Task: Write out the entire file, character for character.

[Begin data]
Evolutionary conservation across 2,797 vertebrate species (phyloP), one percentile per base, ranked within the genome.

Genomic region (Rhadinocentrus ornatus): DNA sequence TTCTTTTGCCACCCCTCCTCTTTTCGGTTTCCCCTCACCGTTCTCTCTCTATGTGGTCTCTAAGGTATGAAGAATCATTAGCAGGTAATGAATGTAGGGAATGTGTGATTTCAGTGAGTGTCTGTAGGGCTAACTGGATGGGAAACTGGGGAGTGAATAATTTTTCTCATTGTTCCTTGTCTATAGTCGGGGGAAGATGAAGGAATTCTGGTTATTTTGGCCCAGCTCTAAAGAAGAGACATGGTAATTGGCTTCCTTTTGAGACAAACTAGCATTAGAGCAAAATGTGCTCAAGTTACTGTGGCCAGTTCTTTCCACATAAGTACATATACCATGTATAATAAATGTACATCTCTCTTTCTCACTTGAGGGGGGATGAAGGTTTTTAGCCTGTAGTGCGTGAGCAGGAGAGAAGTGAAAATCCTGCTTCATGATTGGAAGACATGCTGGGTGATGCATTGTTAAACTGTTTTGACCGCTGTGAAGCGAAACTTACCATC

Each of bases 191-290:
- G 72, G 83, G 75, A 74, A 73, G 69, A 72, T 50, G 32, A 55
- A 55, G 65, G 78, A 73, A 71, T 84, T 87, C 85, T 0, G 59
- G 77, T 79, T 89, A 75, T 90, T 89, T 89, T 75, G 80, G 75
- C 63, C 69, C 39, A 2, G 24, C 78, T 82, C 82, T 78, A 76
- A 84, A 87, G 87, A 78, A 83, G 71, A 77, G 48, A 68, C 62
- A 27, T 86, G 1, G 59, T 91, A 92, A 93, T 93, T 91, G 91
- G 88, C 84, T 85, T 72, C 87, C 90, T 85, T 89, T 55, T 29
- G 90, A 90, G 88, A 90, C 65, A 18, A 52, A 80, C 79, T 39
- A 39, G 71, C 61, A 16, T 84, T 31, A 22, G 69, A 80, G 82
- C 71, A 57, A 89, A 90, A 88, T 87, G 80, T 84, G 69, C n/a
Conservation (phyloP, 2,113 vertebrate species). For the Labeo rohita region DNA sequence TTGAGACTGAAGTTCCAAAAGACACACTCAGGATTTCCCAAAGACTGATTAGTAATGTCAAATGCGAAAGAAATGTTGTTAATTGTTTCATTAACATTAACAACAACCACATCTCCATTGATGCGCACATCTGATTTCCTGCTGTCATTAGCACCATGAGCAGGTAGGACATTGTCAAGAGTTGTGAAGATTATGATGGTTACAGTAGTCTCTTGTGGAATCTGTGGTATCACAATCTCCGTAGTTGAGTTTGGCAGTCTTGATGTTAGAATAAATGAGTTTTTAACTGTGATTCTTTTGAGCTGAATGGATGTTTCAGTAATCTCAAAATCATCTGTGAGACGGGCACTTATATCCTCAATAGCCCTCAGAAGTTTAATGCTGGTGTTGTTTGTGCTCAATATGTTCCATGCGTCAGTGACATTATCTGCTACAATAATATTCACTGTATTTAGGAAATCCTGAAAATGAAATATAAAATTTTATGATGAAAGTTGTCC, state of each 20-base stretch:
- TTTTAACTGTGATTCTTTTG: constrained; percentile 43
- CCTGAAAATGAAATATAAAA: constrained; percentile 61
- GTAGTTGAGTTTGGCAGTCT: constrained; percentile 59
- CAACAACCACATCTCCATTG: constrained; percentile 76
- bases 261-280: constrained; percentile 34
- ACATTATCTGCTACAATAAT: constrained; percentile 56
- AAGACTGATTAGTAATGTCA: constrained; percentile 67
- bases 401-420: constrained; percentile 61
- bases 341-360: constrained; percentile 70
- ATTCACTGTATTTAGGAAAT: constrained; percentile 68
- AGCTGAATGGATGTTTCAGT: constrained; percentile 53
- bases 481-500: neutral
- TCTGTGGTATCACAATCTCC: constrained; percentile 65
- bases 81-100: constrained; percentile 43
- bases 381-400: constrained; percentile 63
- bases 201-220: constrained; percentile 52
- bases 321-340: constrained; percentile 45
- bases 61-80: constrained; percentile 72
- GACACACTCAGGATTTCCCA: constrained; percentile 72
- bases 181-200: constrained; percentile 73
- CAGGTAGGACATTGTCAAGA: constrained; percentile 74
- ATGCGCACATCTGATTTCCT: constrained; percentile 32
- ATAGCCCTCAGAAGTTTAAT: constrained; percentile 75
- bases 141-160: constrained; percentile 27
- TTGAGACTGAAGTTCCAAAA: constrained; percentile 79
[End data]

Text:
Evolutionary conservation across 2,797 vertebrate species (phyloP), one percentile per base, ranked within the genome.

Genomic region (Rhadinocentrus ornatus): DNA sequence TTCTTTTGCCACCCCTCCTCTTTTCGGTTTCCCCTCACCGTTCTCTCTCTATGTGGTCTCTAAGGTATGAAGAATCATTAGCAGGTAATGAATGTAGGGAATGTGTGATTTCAGTGAGTGTCTGTAGGGCTAACTGGATGGGAAACTGGGGAGTGAATAATTTTTCTCATTGTTCCTTGTCTATAGTCGGGGGAAGATGAAGGAATTCTGGTTATTTTGGCCCAGCTCTAAAGAAGAGACATGGTAATTGGCTTCCTTTTGAGACAAACTAGCATTAGAGCAAAATGTGCTCAAGTTACTGTGGCCAGTTCTTTCCACATAAGTACATATACCATGTATAATAAATGTACATCTCTCTTTCTCACTTGAGGGGGGATGAAGGTTTTTAGCCTGTAGTGCGTGAGCAGGAGAGAAGTGAAAATCCTGCTTCATGATTGGAAGACATGCTGGGTGATGCATTGTTAAACTGTTTTGACCGCTGTGAAGCGAAACTTACCATC

Each of bases 191-290:
- G 72, G 83, G 75, A 74, A 73, G 69, A 72, T 50, G 32, A 55
- A 55, G 65, G 78, A 73, A 71, T 84, T 87, C 85, T 0, G 59
- G 77, T 79, T 89, A 75, T 90, T 89, T 89, T 75, G 80, G 75
- C 63, C 69, C 39, A 2, G 24, C 78, T 82, C 82, T 78, A 76
- A 84, A 87, G 87, A 78, A 83, G 71, A 77, G 48, A 68, C 62
- A 27, T 86, G 1, G 59, T 91, A 92, A 93, T 93, T 91, G 91
- G 88, C 84, T 85, T 72, C 87, C 90, T 85, T 89, T 55, T 29
- G 90, A 90, G 88, A 90, C 65, A 18, A 52, A 80, C 79, T 39
- A 39, G 71, C 61, A 16, T 84, T 31, A 22, G 69, A 80, G 82
- C 71, A 57, A 89, A 90, A 88, T 87, G 80, T 84, G 69, C n/a
Conservation (phyloP, 2,113 vertebrate species). For the Labeo rohita region DNA sequence TTGAGACTGAAGTTCCAAAAGACACACTCAGGATTTCCCAAAGACTGATTAGTAATGTCAAATGCGAAAGAAATGTTGTTAATTGTTTCATTAACATTAACAACAACCACATCTCCATTGATGCGCACATCTGATTTCCTGCTGTCATTAGCACCATGAGCAGGTAGGACATTGTCAAGAGTTGTGAAGATTATGATGGTTACAGTAGTCTCTTGTGGAATCTGTGGTATCACAATCTCCGTAGTTGAGTTTGGCAGTCTTGATGTTAGAATAAATGAGTTTTTAACTGTGATTCTTTTGAGCTGAATGGATGTTTCAGTAATCTCAAAATCATCTGTGAGACGGGCACTTATATCCTCAATAGCCCTCAGAAGTTTAATGCTGGTGTTGTTTGTGCTCAATATGTTCCATGCGTCAGTGACATTATCTGCTACAATAATATTCACTGTATTTAGGAAATCCTGAAAATGAAATATAAAATTTTATGATGAAAGTTGTCC, state of each 20-base stretch:
- TTTTAACTGTGATTCTTTTG: constrained; percentile 43
- CCTGAAAATGAAATATAAAA: constrained; percentile 61
- GTAGTTGAGTTTGGCAGTCT: constrained; percentile 59
- CAACAACCACATCTCCATTG: constrained; percentile 76
- bases 261-280: constrained; percentile 34
- ACATTATCTGCTACAATAAT: constrained; percentile 56
- AAGACTGATTAGTAATGTCA: constrained; percentile 67
- bases 401-420: constrained; percentile 61
- bases 341-360: constrained; percentile 70
- ATTCACTGTATTTAGGAAAT: constrained; percentile 68
- AGCTGAATGGATGTTTCAGT: constrained; percentile 53
- bases 481-500: neutral
- TCTGTGGTATCACAATCTCC: constrained; percentile 65
- bases 81-100: constrained; percentile 43
- bases 381-400: constrained; percentile 63
- bases 201-220: constrained; percentile 52
- bases 321-340: constrained; percentile 45
- bases 61-80: constrained; percentile 72
- GACACACTCAGGATTTCCCA: constrained; percentile 72
- bases 181-200: constrained; percentile 73
- CAGGTAGGACATTGTCAAGA: constrained; percentile 74
- ATGCGCACATCTGATTTCCT: constrained; percentile 32
- ATAGCCCTCAGAAGTTTAAT: constrained; percentile 75
- bases 141-160: constrained; percentile 27
- TTGAGACTGAAGTTCCAAAA: constrained; percentile 79